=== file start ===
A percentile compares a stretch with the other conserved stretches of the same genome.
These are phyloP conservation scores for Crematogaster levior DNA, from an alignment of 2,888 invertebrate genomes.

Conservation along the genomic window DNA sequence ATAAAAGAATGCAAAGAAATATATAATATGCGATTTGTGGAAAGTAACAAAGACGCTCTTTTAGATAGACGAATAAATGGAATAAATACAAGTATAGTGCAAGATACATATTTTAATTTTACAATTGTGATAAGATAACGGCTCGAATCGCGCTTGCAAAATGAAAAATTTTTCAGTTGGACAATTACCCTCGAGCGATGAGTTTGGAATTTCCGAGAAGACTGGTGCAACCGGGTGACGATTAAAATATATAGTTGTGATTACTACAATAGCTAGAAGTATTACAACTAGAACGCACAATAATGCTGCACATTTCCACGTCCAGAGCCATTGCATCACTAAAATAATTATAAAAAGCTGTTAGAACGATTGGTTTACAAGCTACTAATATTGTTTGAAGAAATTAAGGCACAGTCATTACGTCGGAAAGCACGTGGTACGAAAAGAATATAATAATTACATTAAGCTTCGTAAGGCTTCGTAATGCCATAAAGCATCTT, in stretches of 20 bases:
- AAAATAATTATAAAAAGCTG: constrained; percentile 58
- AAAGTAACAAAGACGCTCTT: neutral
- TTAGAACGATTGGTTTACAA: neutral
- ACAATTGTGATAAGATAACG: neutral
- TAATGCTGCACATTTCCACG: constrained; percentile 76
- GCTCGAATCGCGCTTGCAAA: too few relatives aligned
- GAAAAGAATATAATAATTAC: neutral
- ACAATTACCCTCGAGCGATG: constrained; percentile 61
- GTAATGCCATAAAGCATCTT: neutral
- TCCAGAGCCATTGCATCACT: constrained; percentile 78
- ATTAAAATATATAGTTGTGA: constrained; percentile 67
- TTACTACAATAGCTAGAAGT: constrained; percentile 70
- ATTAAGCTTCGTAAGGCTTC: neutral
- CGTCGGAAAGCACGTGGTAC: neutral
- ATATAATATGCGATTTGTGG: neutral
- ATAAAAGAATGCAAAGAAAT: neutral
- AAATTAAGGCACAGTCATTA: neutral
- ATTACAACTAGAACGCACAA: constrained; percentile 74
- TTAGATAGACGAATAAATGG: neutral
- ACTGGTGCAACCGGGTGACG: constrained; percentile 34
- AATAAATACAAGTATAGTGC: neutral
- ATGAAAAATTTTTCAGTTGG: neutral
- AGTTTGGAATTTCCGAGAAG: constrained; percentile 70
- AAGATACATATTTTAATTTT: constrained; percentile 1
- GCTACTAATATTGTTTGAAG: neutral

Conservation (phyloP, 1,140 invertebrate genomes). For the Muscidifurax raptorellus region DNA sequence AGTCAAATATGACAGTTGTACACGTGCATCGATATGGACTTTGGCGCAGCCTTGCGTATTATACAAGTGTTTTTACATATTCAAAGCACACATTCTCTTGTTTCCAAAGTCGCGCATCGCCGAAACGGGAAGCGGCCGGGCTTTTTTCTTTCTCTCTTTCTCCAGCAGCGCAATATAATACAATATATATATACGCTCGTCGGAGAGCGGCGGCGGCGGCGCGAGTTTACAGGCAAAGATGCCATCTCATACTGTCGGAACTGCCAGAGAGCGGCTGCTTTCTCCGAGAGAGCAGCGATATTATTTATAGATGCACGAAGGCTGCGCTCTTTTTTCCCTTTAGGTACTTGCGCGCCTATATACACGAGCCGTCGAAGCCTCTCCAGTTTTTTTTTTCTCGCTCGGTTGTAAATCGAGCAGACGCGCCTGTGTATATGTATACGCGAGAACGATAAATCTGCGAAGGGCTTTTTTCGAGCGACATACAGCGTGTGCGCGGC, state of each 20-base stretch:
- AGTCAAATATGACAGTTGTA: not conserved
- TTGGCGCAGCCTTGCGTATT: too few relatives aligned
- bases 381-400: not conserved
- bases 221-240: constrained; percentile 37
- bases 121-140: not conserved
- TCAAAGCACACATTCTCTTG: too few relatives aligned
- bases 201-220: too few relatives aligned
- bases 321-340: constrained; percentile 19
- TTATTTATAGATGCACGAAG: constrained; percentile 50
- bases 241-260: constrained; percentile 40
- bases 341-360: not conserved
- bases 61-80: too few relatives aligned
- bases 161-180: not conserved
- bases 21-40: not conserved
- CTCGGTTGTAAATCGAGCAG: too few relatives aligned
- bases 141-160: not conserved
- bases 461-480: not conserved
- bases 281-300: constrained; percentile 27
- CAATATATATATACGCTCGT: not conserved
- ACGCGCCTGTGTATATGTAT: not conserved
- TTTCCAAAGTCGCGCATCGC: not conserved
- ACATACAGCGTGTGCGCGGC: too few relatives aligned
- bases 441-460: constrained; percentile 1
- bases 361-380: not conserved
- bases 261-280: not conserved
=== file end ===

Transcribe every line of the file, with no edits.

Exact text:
A percentile compares a stretch with the other conserved stretches of the same genome.
These are phyloP conservation scores for Crematogaster levior DNA, from an alignment of 2,888 invertebrate genomes.

Conservation along the genomic window DNA sequence ATAAAAGAATGCAAAGAAATATATAATATGCGATTTGTGGAAAGTAACAAAGACGCTCTTTTAGATAGACGAATAAATGGAATAAATACAAGTATAGTGCAAGATACATATTTTAATTTTACAATTGTGATAAGATAACGGCTCGAATCGCGCTTGCAAAATGAAAAATTTTTCAGTTGGACAATTACCCTCGAGCGATGAGTTTGGAATTTCCGAGAAGACTGGTGCAACCGGGTGACGATTAAAATATATAGTTGTGATTACTACAATAGCTAGAAGTATTACAACTAGAACGCACAATAATGCTGCACATTTCCACGTCCAGAGCCATTGCATCACTAAAATAATTATAAAAAGCTGTTAGAACGATTGGTTTACAAGCTACTAATATTGTTTGAAGAAATTAAGGCACAGTCATTACGTCGGAAAGCACGTGGTACGAAAAGAATATAATAATTACATTAAGCTTCGTAAGGCTTCGTAATGCCATAAAGCATCTT, in stretches of 20 bases:
- AAAATAATTATAAAAAGCTG: constrained; percentile 58
- AAAGTAACAAAGACGCTCTT: neutral
- TTAGAACGATTGGTTTACAA: neutral
- ACAATTGTGATAAGATAACG: neutral
- TAATGCTGCACATTTCCACG: constrained; percentile 76
- GCTCGAATCGCGCTTGCAAA: too few relatives aligned
- GAAAAGAATATAATAATTAC: neutral
- ACAATTACCCTCGAGCGATG: constrained; percentile 61
- GTAATGCCATAAAGCATCTT: neutral
- TCCAGAGCCATTGCATCACT: constrained; percentile 78
- ATTAAAATATATAGTTGTGA: constrained; percentile 67
- TTACTACAATAGCTAGAAGT: constrained; percentile 70
- ATTAAGCTTCGTAAGGCTTC: neutral
- CGTCGGAAAGCACGTGGTAC: neutral
- ATATAATATGCGATTTGTGG: neutral
- ATAAAAGAATGCAAAGAAAT: neutral
- AAATTAAGGCACAGTCATTA: neutral
- ATTACAACTAGAACGCACAA: constrained; percentile 74
- TTAGATAGACGAATAAATGG: neutral
- ACTGGTGCAACCGGGTGACG: constrained; percentile 34
- AATAAATACAAGTATAGTGC: neutral
- ATGAAAAATTTTTCAGTTGG: neutral
- AGTTTGGAATTTCCGAGAAG: constrained; percentile 70
- AAGATACATATTTTAATTTT: constrained; percentile 1
- GCTACTAATATTGTTTGAAG: neutral

Conservation (phyloP, 1,140 invertebrate genomes). For the Muscidifurax raptorellus region DNA sequence AGTCAAATATGACAGTTGTACACGTGCATCGATATGGACTTTGGCGCAGCCTTGCGTATTATACAAGTGTTTTTACATATTCAAAGCACACATTCTCTTGTTTCCAAAGTCGCGCATCGCCGAAACGGGAAGCGGCCGGGCTTTTTTCTTTCTCTCTTTCTCCAGCAGCGCAATATAATACAATATATATATACGCTCGTCGGAGAGCGGCGGCGGCGGCGCGAGTTTACAGGCAAAGATGCCATCTCATACTGTCGGAACTGCCAGAGAGCGGCTGCTTTCTCCGAGAGAGCAGCGATATTATTTATAGATGCACGAAGGCTGCGCTCTTTTTTCCCTTTAGGTACTTGCGCGCCTATATACACGAGCCGTCGAAGCCTCTCCAGTTTTTTTTTTCTCGCTCGGTTGTAAATCGAGCAGACGCGCCTGTGTATATGTATACGCGAGAACGATAAATCTGCGAAGGGCTTTTTTCGAGCGACATACAGCGTGTGCGCGGC, state of each 20-base stretch:
- AGTCAAATATGACAGTTGTA: not conserved
- TTGGCGCAGCCTTGCGTATT: too few relatives aligned
- bases 381-400: not conserved
- bases 221-240: constrained; percentile 37
- bases 121-140: not conserved
- TCAAAGCACACATTCTCTTG: too few relatives aligned
- bases 201-220: too few relatives aligned
- bases 321-340: constrained; percentile 19
- TTATTTATAGATGCACGAAG: constrained; percentile 50
- bases 241-260: constrained; percentile 40
- bases 341-360: not conserved
- bases 61-80: too few relatives aligned
- bases 161-180: not conserved
- bases 21-40: not conserved
- CTCGGTTGTAAATCGAGCAG: too few relatives aligned
- bases 141-160: not conserved
- bases 461-480: not conserved
- bases 281-300: constrained; percentile 27
- CAATATATATATACGCTCGT: not conserved
- ACGCGCCTGTGTATATGTAT: not conserved
- TTTCCAAAGTCGCGCATCGC: not conserved
- ACATACAGCGTGTGCGCGGC: too few relatives aligned
- bases 441-460: constrained; percentile 1
- bases 361-380: not conserved
- bases 261-280: not conserved